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Concerned conservatives, not Chicken Littles

By Steve Lilienthal
web posted December 15, 2003

Stalwart supporters of the USA-PATRIOT Act like to pooh-pooh the worries expressed by defenders of privacy and constitutional liberties that innocent people engaging in peaceful protests can be swept up in politically motivated dragnets. They portray the defenders as Chicken Littles expecting the worst. Their message is "trust the government" to apply the powers of the USA-PATRIOT Act correctly.

A recent court case in Michigan that was appealed to the Supreme Court illustrates how laws intended for perfectly reasonable purposes can be stretched to crack down on legitimate political expression. Over a six-year period, James Pouillon, a pro-life advocate, protested outside an automobile dealership in Shiawassee County, Michigan to register his complaint with the company's support for candidates who were backers of legalized abortion. When engaging in his protest activities, Mr. Pouillon stood on the opposite side of the street. Sales manager Lori Rowlison complained, asserting that she felt threatened by the presence of Mr. Pouillion, who was arrested and sentenced to 30 days in jail and five years probation. He was also prohibited from protesting in the vicinity of the automobile dealership during business hours.

In the court's opinion, Mr. Pouillon had run afoul of the state's Stalking Statute which defines the action of stalking as willful conduct that involves continuous "harassment" of an individual that would make the individual feel "terrorized, frightened, intimidated, threatened, harassed, or molested." The Michigan Supreme Court upheld the ruling by a Michigan District Court that stated Mr. Pouillon's demonstration and verbal statements outside the auto dealership did not constitute "constitutionally protected activity."

According to the PATRIOT Act, any violation of state or federal criminal law deemed dangerous to human life, even a misdemeanor such as the one with which Mr. Pouillon has been charged, could be construed as constituting "domestic terrorism." If Federal law enforcement asserts that a crime fits the definition, then the Federal Government would be able to seize the assets of the alleged domestic terrorist without prior notice or a hearing and without filing criminal charges. Through a post-PATRIOT law, it would be able to obtain confidential tax records, bypassing the traditional warrant process. Educational records also could be disclosed to law enforcement without a court review of the request.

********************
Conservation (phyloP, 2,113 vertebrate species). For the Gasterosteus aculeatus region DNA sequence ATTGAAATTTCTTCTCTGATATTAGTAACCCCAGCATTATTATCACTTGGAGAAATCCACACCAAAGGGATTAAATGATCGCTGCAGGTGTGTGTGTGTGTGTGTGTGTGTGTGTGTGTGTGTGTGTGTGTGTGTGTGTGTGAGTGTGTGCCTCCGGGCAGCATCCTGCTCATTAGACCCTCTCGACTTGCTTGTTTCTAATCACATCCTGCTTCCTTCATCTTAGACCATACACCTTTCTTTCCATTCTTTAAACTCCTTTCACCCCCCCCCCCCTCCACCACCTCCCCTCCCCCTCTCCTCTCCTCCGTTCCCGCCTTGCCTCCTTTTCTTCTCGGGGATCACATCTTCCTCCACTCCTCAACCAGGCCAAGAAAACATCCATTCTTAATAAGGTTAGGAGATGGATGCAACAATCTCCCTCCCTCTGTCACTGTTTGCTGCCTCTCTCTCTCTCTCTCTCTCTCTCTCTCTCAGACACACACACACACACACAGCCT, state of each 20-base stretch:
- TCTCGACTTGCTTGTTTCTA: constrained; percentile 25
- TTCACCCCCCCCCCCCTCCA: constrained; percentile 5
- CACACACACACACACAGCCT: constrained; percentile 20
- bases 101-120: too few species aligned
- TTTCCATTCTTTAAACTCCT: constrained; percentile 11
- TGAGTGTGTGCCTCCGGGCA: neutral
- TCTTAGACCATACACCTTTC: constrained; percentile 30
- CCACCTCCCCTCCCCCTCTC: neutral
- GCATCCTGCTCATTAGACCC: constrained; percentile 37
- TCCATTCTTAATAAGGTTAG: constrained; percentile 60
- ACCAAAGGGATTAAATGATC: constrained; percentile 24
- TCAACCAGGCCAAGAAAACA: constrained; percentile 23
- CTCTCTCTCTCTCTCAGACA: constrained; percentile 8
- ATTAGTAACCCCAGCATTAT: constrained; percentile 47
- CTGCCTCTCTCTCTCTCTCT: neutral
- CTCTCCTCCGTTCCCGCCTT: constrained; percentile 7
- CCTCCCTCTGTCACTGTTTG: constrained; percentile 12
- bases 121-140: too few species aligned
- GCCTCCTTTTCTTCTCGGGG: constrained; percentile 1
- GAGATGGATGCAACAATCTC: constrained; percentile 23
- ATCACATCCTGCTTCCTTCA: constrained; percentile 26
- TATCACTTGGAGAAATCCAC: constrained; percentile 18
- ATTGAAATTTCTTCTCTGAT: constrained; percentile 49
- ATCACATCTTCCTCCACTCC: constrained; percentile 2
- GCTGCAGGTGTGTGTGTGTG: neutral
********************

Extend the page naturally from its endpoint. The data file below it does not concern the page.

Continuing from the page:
The Rutherford Institute appealed Mr. Pouillon's case, intending to argue that Mr. Pouillon was no threat to anyone, simply exercising his First Amendment rights. Nor should his speech be considered "stalking." The Institute believed the rulings by the Michigan courts violated the Free Speech and Due Process Clauses of the U.S. Constitution. The United States Supreme Court denied review despite the assertion by John Whitehead, President of the Rutherford Institute, that "As the Supreme Court has frequently observed, 'A function of free speech under our system of government is to invite dispute.' Michigan's stalking law has been used to silence dispute when it comes to politically charged speech such as pro-life protest."

What happened to Mr. Pouillon sounds bad enough. With its current definition of domestic terrorism, the USA-PATRIOT Act offers several opportunities for opening Pandora's box. This should be of serious concern to political activists, particularly those who are advocates of causes such as property rights, gun owner rights, traditional family values, and pro-lifers.

Conservative activists have good reason to feel reasonably safe that the Bush Administration will be prudent in its use of the domestic terrorism provision. But what about a future administration, perhaps one headed by Hillary Rodham Clinton? Will conservative activists be able to feel so safe? That thought alone should make even the most ardent defenders of the USA-PATRIOT Act think about taking a second look at its provisions and the potential for its powers to be deployed in very different ways than Congress intended. There is no doubt that every right-thinking American wants al-Qaida's terrorists brought to justice. But should those activists like Mr. Pouillon find themselves targeted as terrorists? People who brandish picket signs in support of the right to life, property rights and other conservative causes have every reason to ponder that question.

Steve Lilienthal is Director of the Center for Privacy and Technology Policy at the Free Congress Foundation.

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